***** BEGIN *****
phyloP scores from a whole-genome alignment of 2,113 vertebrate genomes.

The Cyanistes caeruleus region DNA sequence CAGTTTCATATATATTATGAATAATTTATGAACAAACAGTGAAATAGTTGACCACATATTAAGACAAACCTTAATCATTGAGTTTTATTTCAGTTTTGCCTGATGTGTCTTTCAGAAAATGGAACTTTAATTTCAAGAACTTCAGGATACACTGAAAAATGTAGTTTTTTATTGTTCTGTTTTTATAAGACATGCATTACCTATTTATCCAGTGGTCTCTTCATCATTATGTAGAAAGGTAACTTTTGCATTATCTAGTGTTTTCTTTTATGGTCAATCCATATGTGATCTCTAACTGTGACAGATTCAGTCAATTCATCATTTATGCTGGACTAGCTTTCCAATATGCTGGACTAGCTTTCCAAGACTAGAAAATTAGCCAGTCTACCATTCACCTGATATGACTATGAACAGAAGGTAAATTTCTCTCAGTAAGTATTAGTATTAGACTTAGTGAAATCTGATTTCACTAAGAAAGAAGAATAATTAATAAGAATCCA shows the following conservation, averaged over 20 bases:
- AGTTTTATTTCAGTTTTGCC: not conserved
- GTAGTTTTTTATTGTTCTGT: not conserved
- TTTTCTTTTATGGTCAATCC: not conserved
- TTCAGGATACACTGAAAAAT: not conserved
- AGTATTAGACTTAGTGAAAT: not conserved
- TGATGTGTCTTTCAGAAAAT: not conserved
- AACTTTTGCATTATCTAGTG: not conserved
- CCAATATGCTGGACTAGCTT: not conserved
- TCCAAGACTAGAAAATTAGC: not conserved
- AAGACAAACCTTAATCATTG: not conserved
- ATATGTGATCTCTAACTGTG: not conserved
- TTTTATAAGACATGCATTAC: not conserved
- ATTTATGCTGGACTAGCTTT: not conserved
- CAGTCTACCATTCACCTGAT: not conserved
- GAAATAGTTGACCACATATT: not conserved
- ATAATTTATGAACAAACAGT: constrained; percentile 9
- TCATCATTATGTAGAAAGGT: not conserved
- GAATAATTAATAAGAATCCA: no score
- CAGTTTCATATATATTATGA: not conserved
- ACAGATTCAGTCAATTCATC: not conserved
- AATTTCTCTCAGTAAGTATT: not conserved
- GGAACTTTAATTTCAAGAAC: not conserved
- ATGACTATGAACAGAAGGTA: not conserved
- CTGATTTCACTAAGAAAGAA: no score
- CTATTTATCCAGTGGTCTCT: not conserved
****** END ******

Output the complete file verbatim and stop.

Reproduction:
phyloP scores from a whole-genome alignment of 2,113 vertebrate genomes.

The Cyanistes caeruleus region DNA sequence CAGTTTCATATATATTATGAATAATTTATGAACAAACAGTGAAATAGTTGACCACATATTAAGACAAACCTTAATCATTGAGTTTTATTTCAGTTTTGCCTGATGTGTCTTTCAGAAAATGGAACTTTAATTTCAAGAACTTCAGGATACACTGAAAAATGTAGTTTTTTATTGTTCTGTTTTTATAAGACATGCATTACCTATTTATCCAGTGGTCTCTTCATCATTATGTAGAAAGGTAACTTTTGCATTATCTAGTGTTTTCTTTTATGGTCAATCCATATGTGATCTCTAACTGTGACAGATTCAGTCAATTCATCATTTATGCTGGACTAGCTTTCCAATATGCTGGACTAGCTTTCCAAGACTAGAAAATTAGCCAGTCTACCATTCACCTGATATGACTATGAACAGAAGGTAAATTTCTCTCAGTAAGTATTAGTATTAGACTTAGTGAAATCTGATTTCACTAAGAAAGAAGAATAATTAATAAGAATCCA shows the following conservation, averaged over 20 bases:
- AGTTTTATTTCAGTTTTGCC: not conserved
- GTAGTTTTTTATTGTTCTGT: not conserved
- TTTTCTTTTATGGTCAATCC: not conserved
- TTCAGGATACACTGAAAAAT: not conserved
- AGTATTAGACTTAGTGAAAT: not conserved
- TGATGTGTCTTTCAGAAAAT: not conserved
- AACTTTTGCATTATCTAGTG: not conserved
- CCAATATGCTGGACTAGCTT: not conserved
- TCCAAGACTAGAAAATTAGC: not conserved
- AAGACAAACCTTAATCATTG: not conserved
- ATATGTGATCTCTAACTGTG: not conserved
- TTTTATAAGACATGCATTAC: not conserved
- ATTTATGCTGGACTAGCTTT: not conserved
- CAGTCTACCATTCACCTGAT: not conserved
- GAAATAGTTGACCACATATT: not conserved
- ATAATTTATGAACAAACAGT: constrained; percentile 9
- TCATCATTATGTAGAAAGGT: not conserved
- GAATAATTAATAAGAATCCA: no score
- CAGTTTCATATATATTATGA: not conserved
- ACAGATTCAGTCAATTCATC: not conserved
- AATTTCTCTCAGTAAGTATT: not conserved
- GGAACTTTAATTTCAAGAAC: not conserved
- ATGACTATGAACAGAAGGTA: not conserved
- CTGATTTCACTAAGAAAGAA: no score
- CTATTTATCCAGTGGTCTCT: not conserved